Community Health

Louisville Mayor Greg Fischer has declared March 18 a day of remembrance for the more than 2,200 Jefferson County residents who have died from COVID-19. 

It’s the anniversary of the first recorded COVID death in the county two years ago. 

He made the announcement Tuesday during the first in-person COVID briefing in two years, calling each of those who have died “a light who went out too soon.”

Metro Hall, City Hall and the Big Four Bridge will be lit in green, and he asks residents to wear green, light their porches and observe a moment of silence at noon. 

Fischer admonished those who have downplayed the virus.

“There is no ‘only a percentage’ when it’s your mother or father or brother or sister or child who’s hospitalized with a deadly novel virus that we still can’t fully understand,” he said. 

“There’s no ‘only a percentage’ when you’re mourning the loss of someone dear to you, someone who should still be with you.”

Like much of the rest of the state and region, Jefferson County has seen a quick drop in COVID cases in the last few weeks. 

The Louisville Metro Department of Public Health and Wellness reported 1,055 new cases last week, and Director Sarah Moyer said Tuesday the positivity rate is now 5.14%. 

Fischer said although COVID is not over, now is a good time to start to process the loss of the last two years. 

“We must also recognize that on top of the individual and family trauma, there is a collective trauma that we have gone through as a city and a state and a nation as a country. This is something that most folks have not experienced, this global pandemic,” he said.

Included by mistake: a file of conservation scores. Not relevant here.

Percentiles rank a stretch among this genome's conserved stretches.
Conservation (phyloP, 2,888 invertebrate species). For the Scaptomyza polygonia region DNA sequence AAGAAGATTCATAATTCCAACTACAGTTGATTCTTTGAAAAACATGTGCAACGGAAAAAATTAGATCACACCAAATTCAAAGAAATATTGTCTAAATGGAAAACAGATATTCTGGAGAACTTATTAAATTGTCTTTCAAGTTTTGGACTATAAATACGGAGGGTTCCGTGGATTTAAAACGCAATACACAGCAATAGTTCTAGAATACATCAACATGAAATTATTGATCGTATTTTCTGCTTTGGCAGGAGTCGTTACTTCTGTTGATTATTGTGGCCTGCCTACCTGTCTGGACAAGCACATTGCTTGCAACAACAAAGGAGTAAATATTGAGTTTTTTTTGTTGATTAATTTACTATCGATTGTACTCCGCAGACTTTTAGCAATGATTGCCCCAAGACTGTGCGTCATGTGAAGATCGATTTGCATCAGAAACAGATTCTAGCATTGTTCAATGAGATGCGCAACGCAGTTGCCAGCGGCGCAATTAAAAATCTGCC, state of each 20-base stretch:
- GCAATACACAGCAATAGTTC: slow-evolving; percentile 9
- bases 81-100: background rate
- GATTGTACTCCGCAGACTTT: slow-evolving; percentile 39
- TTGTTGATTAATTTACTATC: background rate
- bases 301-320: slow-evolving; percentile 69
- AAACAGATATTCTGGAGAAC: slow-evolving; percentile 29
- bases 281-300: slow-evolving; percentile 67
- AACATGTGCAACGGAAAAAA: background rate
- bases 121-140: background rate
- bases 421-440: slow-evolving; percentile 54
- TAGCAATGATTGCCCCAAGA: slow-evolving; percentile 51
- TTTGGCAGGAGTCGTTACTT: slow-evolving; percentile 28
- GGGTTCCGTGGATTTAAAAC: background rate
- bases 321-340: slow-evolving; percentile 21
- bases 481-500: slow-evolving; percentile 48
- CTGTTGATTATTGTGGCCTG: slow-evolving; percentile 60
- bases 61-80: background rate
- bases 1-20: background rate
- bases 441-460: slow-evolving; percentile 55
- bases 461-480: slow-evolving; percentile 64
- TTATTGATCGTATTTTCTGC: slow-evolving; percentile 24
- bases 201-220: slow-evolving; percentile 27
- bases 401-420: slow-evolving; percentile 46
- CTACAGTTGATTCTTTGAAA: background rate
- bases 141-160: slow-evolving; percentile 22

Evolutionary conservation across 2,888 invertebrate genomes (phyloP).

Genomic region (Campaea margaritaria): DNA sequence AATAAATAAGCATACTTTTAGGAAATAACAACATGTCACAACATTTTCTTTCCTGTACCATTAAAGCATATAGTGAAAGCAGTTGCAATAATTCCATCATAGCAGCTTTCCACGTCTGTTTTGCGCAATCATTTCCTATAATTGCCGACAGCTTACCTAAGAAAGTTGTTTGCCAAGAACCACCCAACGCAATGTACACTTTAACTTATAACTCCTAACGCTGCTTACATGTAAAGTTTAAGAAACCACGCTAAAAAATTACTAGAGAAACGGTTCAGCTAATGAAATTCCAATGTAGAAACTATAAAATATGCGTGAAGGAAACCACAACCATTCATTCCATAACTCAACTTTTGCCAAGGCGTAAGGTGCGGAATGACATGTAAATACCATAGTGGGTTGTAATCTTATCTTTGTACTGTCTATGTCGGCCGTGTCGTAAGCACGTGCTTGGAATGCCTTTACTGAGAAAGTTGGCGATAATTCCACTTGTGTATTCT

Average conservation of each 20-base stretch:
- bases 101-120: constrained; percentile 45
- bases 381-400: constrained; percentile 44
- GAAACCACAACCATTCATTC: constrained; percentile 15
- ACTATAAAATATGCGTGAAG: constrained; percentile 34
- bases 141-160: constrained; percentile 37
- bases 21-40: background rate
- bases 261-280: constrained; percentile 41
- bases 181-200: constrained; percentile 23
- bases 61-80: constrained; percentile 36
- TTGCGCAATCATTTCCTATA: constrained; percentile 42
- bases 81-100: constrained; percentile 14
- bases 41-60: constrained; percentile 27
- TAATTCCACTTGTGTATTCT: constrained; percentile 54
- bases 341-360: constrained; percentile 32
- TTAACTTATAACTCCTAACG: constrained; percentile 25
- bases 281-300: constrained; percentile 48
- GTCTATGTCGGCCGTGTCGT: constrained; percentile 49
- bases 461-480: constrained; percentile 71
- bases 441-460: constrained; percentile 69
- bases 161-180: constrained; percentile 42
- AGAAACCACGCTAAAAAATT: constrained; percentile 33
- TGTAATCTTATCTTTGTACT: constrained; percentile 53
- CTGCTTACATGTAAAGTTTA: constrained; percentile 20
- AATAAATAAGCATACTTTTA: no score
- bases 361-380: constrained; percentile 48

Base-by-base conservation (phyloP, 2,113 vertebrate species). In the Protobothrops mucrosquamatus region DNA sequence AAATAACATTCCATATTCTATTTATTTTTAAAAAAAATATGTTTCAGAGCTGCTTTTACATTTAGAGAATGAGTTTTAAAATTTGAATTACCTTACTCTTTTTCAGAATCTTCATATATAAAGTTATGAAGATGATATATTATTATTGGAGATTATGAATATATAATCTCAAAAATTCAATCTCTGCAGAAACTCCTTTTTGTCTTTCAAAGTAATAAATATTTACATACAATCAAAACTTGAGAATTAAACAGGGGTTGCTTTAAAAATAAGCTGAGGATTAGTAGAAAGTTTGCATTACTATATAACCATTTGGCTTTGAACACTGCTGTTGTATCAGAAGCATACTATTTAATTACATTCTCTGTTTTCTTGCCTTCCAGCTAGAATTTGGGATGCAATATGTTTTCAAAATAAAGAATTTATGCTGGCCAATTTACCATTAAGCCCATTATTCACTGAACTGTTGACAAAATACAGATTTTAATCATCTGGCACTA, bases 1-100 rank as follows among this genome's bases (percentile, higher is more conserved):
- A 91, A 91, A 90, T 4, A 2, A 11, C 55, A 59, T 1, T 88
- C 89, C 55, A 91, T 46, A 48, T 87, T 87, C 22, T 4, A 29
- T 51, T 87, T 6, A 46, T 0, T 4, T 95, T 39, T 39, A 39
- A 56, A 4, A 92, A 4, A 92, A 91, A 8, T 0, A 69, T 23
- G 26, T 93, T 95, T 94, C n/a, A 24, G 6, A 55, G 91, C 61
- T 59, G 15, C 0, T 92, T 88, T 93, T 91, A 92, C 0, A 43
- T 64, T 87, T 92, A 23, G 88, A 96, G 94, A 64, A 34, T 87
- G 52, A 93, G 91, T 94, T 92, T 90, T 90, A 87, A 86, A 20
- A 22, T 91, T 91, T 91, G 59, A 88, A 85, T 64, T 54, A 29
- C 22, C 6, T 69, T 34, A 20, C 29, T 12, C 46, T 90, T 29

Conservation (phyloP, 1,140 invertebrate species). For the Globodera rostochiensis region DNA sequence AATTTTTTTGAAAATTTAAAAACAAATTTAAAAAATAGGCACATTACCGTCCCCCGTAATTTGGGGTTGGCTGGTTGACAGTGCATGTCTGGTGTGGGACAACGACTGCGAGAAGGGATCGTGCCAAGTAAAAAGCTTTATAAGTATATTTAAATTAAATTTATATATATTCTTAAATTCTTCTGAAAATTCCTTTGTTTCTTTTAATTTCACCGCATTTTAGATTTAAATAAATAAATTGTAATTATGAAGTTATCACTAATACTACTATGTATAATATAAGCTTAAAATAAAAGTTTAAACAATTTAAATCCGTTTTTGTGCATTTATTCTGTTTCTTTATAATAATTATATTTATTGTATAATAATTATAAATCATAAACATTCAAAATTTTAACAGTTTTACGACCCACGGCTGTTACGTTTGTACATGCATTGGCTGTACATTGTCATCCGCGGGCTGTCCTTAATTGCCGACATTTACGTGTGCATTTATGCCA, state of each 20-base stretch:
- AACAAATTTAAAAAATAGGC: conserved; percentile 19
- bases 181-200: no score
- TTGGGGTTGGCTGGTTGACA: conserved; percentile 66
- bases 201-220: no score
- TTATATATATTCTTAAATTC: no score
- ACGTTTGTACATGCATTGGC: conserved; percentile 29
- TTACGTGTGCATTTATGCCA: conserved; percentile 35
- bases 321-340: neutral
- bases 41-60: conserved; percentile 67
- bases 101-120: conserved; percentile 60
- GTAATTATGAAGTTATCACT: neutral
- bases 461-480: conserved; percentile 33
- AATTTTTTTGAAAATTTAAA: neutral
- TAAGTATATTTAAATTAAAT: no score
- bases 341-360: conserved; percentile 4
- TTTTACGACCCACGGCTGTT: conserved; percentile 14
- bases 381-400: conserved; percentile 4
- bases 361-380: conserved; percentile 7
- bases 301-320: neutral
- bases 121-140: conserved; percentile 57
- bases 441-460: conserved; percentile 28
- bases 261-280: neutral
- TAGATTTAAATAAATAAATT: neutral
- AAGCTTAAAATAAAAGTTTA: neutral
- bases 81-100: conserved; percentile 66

“Put on top of that the war in Ukraine, put on top of that the racial justice protests that we went through, the gun violence that’s increasing in cities all over America … it is a lot for people to process. And it’s very important that we do process that.”

He said he will be working with  community organizations and neighborhood groups on related outreach efforts. 

Places like, a website for Kentuckians to share stories of loved ones, can provide a measure of healing. 

“The answer is not to forget the lives lost during this tragedy,” said Amy Shah, senior adult psychiatrist at Seven Counties Services. “I think our loved ones who died of COVID would never want us to give up. They would want us to build a future for this city.”

Aprile Rickert is WFPL's health reporter.